I get 12 days off … or maybe not. I blame the Republicans.

Apparently I have to take 12 9 days of unpaid furlough before May 15th. And it can’t be days I teach on, i.e. it has to be Monday or Friday. All because the Republicans in the state senate want to gut K-16 education in Arizona. Seriously, in a state that hasn’t raised state taxes in 20 years, we’re having to do this to keep education afloat. A read somewhere that a 1c sales tax on alcohol would keep the K-16 system afloat, but no … that would be raising taxes.

What galls is simply this. Staff on furlough will go home and rest. Sure, they’re not being paid, but they will at least rest. Faculty will do what faculty do – prepare classes, read, grade, maintain labs; all the usual stuff we do, except for twelve days we’ll be working for free. We’d love to have the balls to take those days off but it’s not like we can say to our students, “Sorry, yesterday I was on furlough so I didn’t prepare the class … so talk among yourselves.” We have a commitment to the students that we made when they signed up for our classes … so we don’t get to take days off.

Don’t get me wrong … I’d rather have this than lose my job, but I cant help but feel that the administration realizes that the faculty will keep on trucking because, hey, that’s what we do. Do they save money? Yes. Do we work any less? No.

Update: Looks like it is only nine days altough I’ve had no official confirmation. What makes everything better. Yeah, right!


10 thoughts on “I get 12 days off … or maybe not. I blame the Republicans.

  1. We went through that last quarter, with a week of unpaid leave during Q4. It was a disaster, because of course the professionals still had work to do and tended to do it from home anyway. Despite that, it made it harder to put together meetings and screwed with schedules. The Management cut the experiment short and did the honest thing: manufacturing personnel are furloughed for scheduled chunks of time (enough to draw unemployment) and the rest of us take a straight-up pay cut.
    Nobody likes it, but when it was announced one of us stood up to thank the CEO and pretty much everyone else applauded.
    As for the Legislature and taxes: “no tax increases” is a bit disingenuous since Arizona income tax is a percentage of Federal. Also, up until 2008 the State was running a budget surplus. (And, yes, it was doing it in part by reducing the per-student funding to universities.) Prolly too complicated a picture for a blog post.

  2. It seems that ASU is folding like a flan in a cupboard. Student funding is getting cut by 50%, student’s professors will not be paid for 12 days, administrative staff will be taking 15 days, campuses might be closed, class sizes will be raised, the number of classes offered is going to be cut, and worst of off a tuition hike of 40% is being proposed. All this means that it will be harder for new students to get accepted to a state university, it will take them longer to graduate, and cost them more money.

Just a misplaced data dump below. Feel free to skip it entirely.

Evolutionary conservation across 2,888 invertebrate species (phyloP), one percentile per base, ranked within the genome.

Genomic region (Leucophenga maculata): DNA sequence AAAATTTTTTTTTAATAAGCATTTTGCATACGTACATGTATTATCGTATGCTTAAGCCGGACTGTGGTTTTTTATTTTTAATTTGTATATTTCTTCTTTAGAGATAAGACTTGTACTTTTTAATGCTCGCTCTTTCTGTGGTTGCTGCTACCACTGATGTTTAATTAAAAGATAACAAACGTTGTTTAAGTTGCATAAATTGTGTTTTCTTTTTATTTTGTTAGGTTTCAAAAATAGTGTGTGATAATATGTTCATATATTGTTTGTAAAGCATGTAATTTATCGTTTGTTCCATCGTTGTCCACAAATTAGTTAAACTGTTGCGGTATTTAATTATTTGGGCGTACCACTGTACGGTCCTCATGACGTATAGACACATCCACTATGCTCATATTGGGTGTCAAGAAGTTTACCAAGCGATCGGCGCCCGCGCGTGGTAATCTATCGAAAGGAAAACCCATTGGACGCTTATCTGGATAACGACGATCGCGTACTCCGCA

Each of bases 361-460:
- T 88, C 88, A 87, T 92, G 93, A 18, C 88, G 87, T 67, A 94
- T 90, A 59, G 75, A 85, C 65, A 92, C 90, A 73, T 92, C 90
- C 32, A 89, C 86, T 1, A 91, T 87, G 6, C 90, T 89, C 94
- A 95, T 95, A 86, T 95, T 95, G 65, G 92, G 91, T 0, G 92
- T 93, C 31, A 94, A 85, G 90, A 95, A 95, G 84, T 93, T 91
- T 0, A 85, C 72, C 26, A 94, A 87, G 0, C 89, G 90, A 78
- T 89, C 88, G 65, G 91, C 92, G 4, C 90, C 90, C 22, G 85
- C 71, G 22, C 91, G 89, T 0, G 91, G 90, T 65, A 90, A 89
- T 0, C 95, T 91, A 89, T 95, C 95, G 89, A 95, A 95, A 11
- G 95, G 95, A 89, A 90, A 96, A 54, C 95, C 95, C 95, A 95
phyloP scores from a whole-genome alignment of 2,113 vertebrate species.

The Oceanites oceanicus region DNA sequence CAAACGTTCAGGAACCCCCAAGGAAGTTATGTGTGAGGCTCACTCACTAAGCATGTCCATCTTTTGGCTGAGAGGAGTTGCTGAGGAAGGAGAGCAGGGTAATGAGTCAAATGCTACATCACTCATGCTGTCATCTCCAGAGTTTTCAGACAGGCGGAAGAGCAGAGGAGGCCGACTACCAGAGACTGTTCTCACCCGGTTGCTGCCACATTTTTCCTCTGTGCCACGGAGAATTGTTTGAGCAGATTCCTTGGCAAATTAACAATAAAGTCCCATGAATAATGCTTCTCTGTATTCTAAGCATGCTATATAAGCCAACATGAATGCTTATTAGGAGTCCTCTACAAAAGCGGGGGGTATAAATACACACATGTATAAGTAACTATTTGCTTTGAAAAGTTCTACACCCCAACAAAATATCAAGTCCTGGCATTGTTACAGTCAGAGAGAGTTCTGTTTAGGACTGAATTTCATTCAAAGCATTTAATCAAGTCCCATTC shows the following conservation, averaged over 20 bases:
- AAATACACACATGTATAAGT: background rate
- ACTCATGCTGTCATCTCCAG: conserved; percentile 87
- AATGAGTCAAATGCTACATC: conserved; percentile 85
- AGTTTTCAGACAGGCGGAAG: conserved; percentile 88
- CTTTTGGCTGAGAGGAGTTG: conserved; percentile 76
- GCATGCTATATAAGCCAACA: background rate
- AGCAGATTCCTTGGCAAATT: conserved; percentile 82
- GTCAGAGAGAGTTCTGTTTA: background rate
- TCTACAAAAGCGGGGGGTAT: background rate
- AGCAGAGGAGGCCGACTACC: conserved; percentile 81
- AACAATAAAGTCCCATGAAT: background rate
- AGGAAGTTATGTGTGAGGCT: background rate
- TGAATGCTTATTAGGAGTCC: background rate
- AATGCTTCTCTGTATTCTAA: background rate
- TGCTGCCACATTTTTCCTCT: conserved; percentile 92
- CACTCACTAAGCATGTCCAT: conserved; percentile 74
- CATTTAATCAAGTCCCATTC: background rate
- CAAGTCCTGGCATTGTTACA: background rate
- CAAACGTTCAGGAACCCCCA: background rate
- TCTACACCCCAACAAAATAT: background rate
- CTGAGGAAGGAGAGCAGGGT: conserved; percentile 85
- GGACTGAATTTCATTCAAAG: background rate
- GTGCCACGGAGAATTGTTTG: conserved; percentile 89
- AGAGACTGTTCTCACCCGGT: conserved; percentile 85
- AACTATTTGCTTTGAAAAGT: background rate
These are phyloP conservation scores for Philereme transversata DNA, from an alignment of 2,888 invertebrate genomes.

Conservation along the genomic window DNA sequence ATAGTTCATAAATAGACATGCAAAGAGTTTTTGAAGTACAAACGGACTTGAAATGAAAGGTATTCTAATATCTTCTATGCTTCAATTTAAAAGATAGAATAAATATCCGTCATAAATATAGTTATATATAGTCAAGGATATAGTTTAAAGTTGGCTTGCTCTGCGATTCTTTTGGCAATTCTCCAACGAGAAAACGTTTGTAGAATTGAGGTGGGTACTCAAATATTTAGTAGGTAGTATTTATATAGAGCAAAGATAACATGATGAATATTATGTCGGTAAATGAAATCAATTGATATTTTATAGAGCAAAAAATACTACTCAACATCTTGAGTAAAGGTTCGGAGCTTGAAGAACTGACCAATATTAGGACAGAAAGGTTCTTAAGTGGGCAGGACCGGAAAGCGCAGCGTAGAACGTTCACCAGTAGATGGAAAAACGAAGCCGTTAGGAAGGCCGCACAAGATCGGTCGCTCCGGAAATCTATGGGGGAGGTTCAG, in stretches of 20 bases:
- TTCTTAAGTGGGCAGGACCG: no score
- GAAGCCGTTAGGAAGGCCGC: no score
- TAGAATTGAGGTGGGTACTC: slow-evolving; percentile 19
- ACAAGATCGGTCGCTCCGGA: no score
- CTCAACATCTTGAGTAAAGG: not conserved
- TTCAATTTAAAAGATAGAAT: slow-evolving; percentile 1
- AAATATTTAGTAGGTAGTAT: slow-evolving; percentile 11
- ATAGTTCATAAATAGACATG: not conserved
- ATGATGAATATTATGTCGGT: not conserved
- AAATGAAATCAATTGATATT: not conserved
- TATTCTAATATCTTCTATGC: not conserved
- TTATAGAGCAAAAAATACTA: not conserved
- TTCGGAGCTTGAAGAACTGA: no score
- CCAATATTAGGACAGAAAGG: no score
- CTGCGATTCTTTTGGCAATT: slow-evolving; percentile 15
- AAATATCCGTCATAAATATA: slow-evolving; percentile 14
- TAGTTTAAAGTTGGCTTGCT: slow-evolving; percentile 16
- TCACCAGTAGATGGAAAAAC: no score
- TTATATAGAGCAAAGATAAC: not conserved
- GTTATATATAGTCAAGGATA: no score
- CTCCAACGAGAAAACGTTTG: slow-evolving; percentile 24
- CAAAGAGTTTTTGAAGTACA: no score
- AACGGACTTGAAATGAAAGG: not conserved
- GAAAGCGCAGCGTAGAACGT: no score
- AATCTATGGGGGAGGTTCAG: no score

I do not envy the decisions that Jan Brewer and Pres. Crow are making, but seriously think about it! We are already second from the bottom in education we are aiming for dead last.

  3. Seriously, in a state that hasn’t raised state taxes in 20 years,
    This is a bothersome argument. The tax is based on percentage, as population grows, as inflation happens, etc. the amount of money provided by that percentage grows as well.

  4. One more thing…
    Many people (including some close to me) are LOSING JOBS. I think any of them would much rather have lost 12 days pay.

  5. A very good point. Teaching a lecture course–if one is revising lectures and bringing in the latest peer-reviewed literature–is a 7 day/week job. The idea of “furloughing” a professor is absurd. We need a better system for raising revenues that can’t be scuttled by politicians’ reluctance to raise taxes.

  6. As a taxpayer and citizen, and a pro education activist, I totally support your saying: “Sorry, yesterday I was on furlough so I didn’t prepare the class … so talk among yourselves.”
    Just do it. Make little cards that say it and hand them out to the students so they can take the cards home to mom and dad.
    Just make sure you make the cards on your own time, of course.

  7. Higher ed has been eliminating faculty lines in favor of adjunct faculty, and screwing over those adjunct faculty, for years, in the name of saving money…now the squeeze is getting even tighter and they are screwing over the tenure track faculty too. Eventually everyone will be teaching for a pittance. I’m with you, though; I blame the Republicans for the long term de-funding of public education.

  8. Ugh, sorry John. I’ve been following this in the news with some dread, and thinking about you.

  9. A 40% tuition hike ? so they want to drive students to other states ?
    Me, I was kinda hoping that, with Obama in office, we would see some boost in federal education funding, but of course there hasn’t been time for that yet.
    A small increase in the liquor tax would work, or in the (already rather high)tobacco tax.
    They could try the “Libertarian” idea and sell ASU trading stamps ? you know — collect enough of them and you get to audit a class for free ? put them on sale at circle K or Basha’s. Maybe trading cards of your favorite professors?
    I’m just tossing out ideas here.

  10. I like the idea of professor trading cards. Creative, outside the box. Beyond that, can we just be more responsible with our spending ie eliminate the systemic Wilbur (pork) problem? To ding faculty – research and teaching/tenured and tenure-track – feels dangerous close to inviting the best thinkers to leave when we’d just recruited some stellar minds (because as you said, we don’t take time off…we don’t have time to take time off even when we should (at least many of us).
    Just my .03

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